Obata Shuzo Manotsuru “Yososaku” Junmai Daiginjo, Niigata Prefecture

Sake brewing has a long and storied history in Japan, and because of the island nation’s relative isolation, many breweries can trace their origins back several centuries. Such timelines make it possible to suggest with only the smallest hint of jest, that having only been founded in 1885, Obata Shuzo is a relatively new kid on the sake brewing block.

Yososaku Obata opened his brewery in 1885 on an island off the western coast of Japan’s Niigata prefecture. A vintage photograph of the founder shows him dressed in a western suit, with a handlebar mustache that most Italian’s would be proud to own. Whatever Obata’s affection for western culture, his brewery stuck to tried and true methods of making sake that have made Niigata prefecture home to many of Japan’s best sakes for as long as anyone has known how to ferment rice.

The anvil shaped Sado Island, with its northern mountains and rocky coastlines is not the most hospitable place in Japan between November and February. Buffeted by storms that roll in off the sea of Japan, which also blanket the island with snow, Sado was a favorite place to exile political dissidents for many centuries until gold was discovered in the 1700’s and the island then became what was essentially one large forced labor camp.

Even today Sado remains fairly rural, and has become known, among other things for the very fine sake made by several local producers including Obata Shuzo. Making use of the pure natural spring water the flows out of the islands mountains, Sado’s winter months are now a flurry of activity as the sake brewers practice their craft and the snow drifts down.

The local population is extremely proud of their sake making heritage, so much so that the small town of Mano, which houses several breweries, has apparently declared itself an independent state of the Alcohol Republic. Whatever that means.

Obata Shuzo makes several sakes in their modest brewery on Sado, including this, their top bottling, which they affectionately name after the founder.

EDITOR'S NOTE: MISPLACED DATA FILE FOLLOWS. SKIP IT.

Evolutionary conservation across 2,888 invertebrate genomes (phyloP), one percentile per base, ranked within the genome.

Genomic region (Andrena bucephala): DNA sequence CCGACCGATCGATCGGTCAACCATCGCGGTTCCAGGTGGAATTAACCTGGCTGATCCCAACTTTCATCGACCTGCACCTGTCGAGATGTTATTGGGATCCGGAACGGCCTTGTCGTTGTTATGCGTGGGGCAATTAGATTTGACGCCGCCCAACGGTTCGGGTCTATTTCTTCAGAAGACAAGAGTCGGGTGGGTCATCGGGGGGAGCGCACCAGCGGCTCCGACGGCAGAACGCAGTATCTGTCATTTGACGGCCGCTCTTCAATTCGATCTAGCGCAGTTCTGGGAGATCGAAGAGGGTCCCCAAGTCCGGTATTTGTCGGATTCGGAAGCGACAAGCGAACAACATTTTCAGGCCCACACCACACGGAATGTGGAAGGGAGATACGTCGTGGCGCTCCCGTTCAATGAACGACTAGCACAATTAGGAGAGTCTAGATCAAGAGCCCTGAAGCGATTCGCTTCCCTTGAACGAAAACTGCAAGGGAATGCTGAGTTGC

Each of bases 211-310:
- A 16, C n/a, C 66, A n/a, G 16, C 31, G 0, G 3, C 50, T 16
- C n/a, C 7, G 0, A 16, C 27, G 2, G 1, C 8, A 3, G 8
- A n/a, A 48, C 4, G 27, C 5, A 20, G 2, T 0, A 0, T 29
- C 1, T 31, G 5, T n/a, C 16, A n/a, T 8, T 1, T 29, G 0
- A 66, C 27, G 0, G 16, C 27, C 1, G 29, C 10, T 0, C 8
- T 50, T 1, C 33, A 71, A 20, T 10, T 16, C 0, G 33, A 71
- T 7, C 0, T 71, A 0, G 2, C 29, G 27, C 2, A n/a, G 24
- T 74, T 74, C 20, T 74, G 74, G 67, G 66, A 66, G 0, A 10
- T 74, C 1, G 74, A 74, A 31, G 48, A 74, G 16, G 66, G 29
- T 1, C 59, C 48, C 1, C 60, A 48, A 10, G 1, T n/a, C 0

Unless you are a regular drinker of fine sake, you might not know that most sakes are made from only a few different types of rice, most of which are grown in a rather small area of eastern Japan. While the variety of rice doesn’t affect the flavor of the sake quite as much as the variety of grape determines the flavor of wine, rice variety does indeed play a big role in the flavor of sake, especially when the rice strain falls outside the ordinary. Yososaku Junmai Daiginjo is made from a variety of sake rice known as Gohyaku-mangoku cultivated and used primarily in the Niigata prefecture. This delicate rice produces some of the most famous of Niigata prefecture’s sakes, despite being notoriously difficult to mill down during the sake making process.

As a junmai daiginjo sake, this brew is made from rice grains that have been polished down to 40% of their original mass before brewing begins. Additionally, this sake has been made without the addition of alcohol during the brewing process (a technique which can enhance aromatics, though doesn’t change the overall alcohol content). Junmai sakes, which lack this addition of alcohol, tend to be more delicate in their aromas.

After fermentation, this sake is filtered at 5 degrees below zero, and is stored at this temperature until its release.

Tasting Notes:
Colorless and slightly viscous in the glass, this sake smells of green melon and rainwater. In the mouth it is crystalline in quality, its texture glassy, with exquisitely crisp flavors of wet stones, melon, pear, and hints of cream that hang in the periphery of the palate. It finishes beautifully, lingering long after I swallow, conjuring memories of deep snowdrifts on a moonlit night.

Food Pairing:
I enjoyed this sake with bincho sashimi, a rich albacore laden with winter fat. The two went beautifully together.

Overall Score: 9.5

How Much?: approximately $80 for 720ml

Unfortunately, I have no idea whether this sake is available in the United States. I know, I know. Why write a sake review about something you can’t get? Well, partially I’m hoping that someone will tell us where we CAN get this one, as it is one of the better sakes I’ve had in some time. Let’s see how powerful this Internet thing is.